We caught up with Dr. Labellarte and asked him a few questions about OCD. Dr. Labellarte has been treating children, adolescents, and adults since 1990, very nearly 30 years. OCD can be a devastating illness that disrupts and overwhelms people at any age or stage of their life. He has studied OCD, worked on clinical trials for medications to help treat OCD, and have successfully treated a thousand cases in that time.
What question are you most often asked about OCD?
People most often ask me about medication regardless of the diagnosis. Does medication really help? Is it worth the side effects? Will I have to be on it forever? People often think of medication as the last option, to be used when other interventions have failed. Some psychiatric symptoms and disorders improve quickly with the proper medication at the right dose, which then allows a patient to either go back to their lives or access other therapeutic interventions more effectively. Anxiety and OCD are often helped with medication. It makes therapeutic interventions more effective and helps the patient achieve results or return to their lives faster. Medication is often not forever.
The second thing they most often ask is about side effects of the medication. OCD can be a devastating illness that disrupts and overwhelms people at any age or stage of their life. While very few people experience side effects of medications, they are often no where near as debilitating as OCD.
Is OCD hard to treat? Do people ‘recover’?
I know how to treat this condition with medication but am fortunate to work with two incredibly talented CBT/ERP providers, Dr. Theresa Shank, and Dr. Magda Rodriguez. Together and individually, we have helped people that have improved and even eliminated OCD distress. While it is difficult to treat, it is equally rewarding when symptoms are alleviated.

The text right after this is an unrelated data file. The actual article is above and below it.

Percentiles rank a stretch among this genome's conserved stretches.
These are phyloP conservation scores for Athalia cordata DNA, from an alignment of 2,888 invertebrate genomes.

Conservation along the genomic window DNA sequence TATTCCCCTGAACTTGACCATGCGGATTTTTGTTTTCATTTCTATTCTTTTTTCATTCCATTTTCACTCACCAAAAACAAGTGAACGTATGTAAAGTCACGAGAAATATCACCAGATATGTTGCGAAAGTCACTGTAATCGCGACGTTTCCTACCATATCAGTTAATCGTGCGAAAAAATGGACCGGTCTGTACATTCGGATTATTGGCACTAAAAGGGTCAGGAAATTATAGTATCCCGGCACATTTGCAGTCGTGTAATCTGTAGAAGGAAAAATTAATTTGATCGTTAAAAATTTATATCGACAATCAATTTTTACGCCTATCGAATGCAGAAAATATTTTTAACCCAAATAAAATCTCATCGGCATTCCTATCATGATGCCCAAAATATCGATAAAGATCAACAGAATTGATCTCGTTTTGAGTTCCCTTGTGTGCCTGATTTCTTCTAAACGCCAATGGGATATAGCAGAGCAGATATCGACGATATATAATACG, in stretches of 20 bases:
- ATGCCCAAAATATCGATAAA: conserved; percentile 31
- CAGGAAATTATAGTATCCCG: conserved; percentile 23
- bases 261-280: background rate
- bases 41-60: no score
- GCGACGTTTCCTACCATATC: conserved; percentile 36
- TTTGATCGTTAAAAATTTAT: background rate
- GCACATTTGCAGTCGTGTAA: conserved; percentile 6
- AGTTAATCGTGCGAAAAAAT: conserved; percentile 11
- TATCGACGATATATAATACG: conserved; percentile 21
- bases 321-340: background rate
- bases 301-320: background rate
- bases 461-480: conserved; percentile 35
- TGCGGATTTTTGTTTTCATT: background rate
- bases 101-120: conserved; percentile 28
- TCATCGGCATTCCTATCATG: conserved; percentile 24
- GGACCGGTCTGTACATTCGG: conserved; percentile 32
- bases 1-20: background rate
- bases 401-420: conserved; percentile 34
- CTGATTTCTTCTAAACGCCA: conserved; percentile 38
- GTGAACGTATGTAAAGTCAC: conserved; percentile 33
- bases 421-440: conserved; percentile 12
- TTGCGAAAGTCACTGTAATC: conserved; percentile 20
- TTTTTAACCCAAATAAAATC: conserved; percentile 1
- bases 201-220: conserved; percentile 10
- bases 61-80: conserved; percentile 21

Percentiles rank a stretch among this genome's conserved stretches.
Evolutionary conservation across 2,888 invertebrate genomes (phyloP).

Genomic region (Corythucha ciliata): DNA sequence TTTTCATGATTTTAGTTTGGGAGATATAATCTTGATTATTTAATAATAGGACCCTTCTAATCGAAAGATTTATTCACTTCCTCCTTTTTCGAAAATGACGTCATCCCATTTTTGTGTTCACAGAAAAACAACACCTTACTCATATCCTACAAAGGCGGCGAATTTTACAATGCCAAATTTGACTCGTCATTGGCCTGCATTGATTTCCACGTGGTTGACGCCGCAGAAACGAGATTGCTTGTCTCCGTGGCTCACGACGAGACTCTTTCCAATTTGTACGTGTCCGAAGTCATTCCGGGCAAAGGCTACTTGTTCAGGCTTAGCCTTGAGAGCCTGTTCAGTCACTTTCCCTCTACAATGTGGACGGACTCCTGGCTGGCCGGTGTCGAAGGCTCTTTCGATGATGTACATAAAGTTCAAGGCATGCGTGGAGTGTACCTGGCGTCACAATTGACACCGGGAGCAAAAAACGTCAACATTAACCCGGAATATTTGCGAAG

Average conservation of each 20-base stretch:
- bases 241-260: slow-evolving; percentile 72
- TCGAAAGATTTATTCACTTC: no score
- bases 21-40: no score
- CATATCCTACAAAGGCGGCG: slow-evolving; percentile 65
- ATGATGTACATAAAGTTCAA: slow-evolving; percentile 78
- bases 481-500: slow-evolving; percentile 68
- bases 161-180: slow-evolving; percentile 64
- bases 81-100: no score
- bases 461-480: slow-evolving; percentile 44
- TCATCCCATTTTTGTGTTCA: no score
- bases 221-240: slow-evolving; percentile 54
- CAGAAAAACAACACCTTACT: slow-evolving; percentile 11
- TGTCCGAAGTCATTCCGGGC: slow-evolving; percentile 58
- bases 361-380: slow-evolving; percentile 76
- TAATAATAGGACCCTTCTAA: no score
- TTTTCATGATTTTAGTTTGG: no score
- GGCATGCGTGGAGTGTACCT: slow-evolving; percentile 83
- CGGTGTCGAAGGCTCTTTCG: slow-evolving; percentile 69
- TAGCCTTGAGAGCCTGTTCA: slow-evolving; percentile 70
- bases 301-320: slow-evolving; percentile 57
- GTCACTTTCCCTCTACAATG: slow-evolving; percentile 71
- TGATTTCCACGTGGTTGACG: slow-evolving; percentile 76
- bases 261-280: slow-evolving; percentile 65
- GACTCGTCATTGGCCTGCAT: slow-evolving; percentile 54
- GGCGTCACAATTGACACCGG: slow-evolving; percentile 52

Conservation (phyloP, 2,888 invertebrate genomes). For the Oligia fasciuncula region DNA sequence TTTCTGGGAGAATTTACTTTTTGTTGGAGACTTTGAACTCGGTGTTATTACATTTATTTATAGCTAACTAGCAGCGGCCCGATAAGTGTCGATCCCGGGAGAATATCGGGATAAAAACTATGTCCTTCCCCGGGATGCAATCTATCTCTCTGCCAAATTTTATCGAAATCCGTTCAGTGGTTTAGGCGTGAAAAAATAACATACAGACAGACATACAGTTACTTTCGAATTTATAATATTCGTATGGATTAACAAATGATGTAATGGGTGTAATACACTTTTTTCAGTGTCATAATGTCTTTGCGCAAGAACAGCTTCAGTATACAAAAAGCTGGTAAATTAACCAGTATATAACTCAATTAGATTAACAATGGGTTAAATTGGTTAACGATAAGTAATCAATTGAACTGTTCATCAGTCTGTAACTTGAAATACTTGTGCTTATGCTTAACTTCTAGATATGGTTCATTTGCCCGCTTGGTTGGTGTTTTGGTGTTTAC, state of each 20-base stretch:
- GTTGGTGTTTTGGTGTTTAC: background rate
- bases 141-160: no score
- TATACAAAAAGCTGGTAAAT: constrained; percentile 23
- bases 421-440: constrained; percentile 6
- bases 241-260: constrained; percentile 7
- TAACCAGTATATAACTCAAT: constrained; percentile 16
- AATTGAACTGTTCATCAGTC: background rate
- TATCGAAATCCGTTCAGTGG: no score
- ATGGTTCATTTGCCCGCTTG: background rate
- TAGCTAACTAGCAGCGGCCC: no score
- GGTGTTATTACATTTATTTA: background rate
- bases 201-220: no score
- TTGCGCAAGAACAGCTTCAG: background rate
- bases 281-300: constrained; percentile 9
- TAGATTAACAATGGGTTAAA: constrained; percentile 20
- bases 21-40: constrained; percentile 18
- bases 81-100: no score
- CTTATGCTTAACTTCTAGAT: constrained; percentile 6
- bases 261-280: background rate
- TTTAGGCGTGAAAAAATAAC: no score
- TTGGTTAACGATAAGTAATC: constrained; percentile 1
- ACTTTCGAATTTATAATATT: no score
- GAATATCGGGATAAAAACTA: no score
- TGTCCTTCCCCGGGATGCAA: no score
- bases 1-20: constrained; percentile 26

Is OCD genetic?
Marco Grados, M.D., the Clinical Director at KKI and Associate Professor of Psychiatry at JHU, and a friend and colleague from my Child and Adolescent Psychiatry fellowship at JHU, proved a genetic link between Tourette’s and OCD. He has done extensive research on the genetics of OCD.
What would people be surprised to know about OCD?
More people suffer from OCD than from bipolar depression. Most people don’t understand how someone can suffer with OCD. OCD is characterized by recurrent intrusive thoughts (obsessions) that may result in repetitive behaviors (compulsions). OCD can interfere with social and occupational functioning and cause disability. It affects over 2% of the population, more than one in 50 people.
OCD is a term that is often used casually. Can people have traits of OCD without suffering from OCD?
When people casually talk about being “obsessed” or even use the term “OCD” in a casual context such as liking a very clean house or things to be orderly, they tend to be talking about characteristics of someone with Obsessive and Compulsive personality traits.
Are you admitting to having some personality traits of OCD?
Obsessive and compulsive personality traits have made me a world-class psychiatrist. I pay attention to minor details, I am very conscientiousness, and in some cases, I show an unreasonable degree of exactness. Most of you have seen it in the time I spend with you and the details I notice and in the information I share about medications. I pride myself on what some would call perfectionism of knowing every nuance of psychotropic medication. What some of you don’t know is that when I have to write a report, I could write the report in 1 hour, but it takes me 5 hours, because I have to have every fact and figure exactly correct – which means I have to research it, annotate it, and write it in a way that will be irrefutable.
While I have obsessive and compulsive characteristics, including repetitive motor tics, I do not suffer from OCD.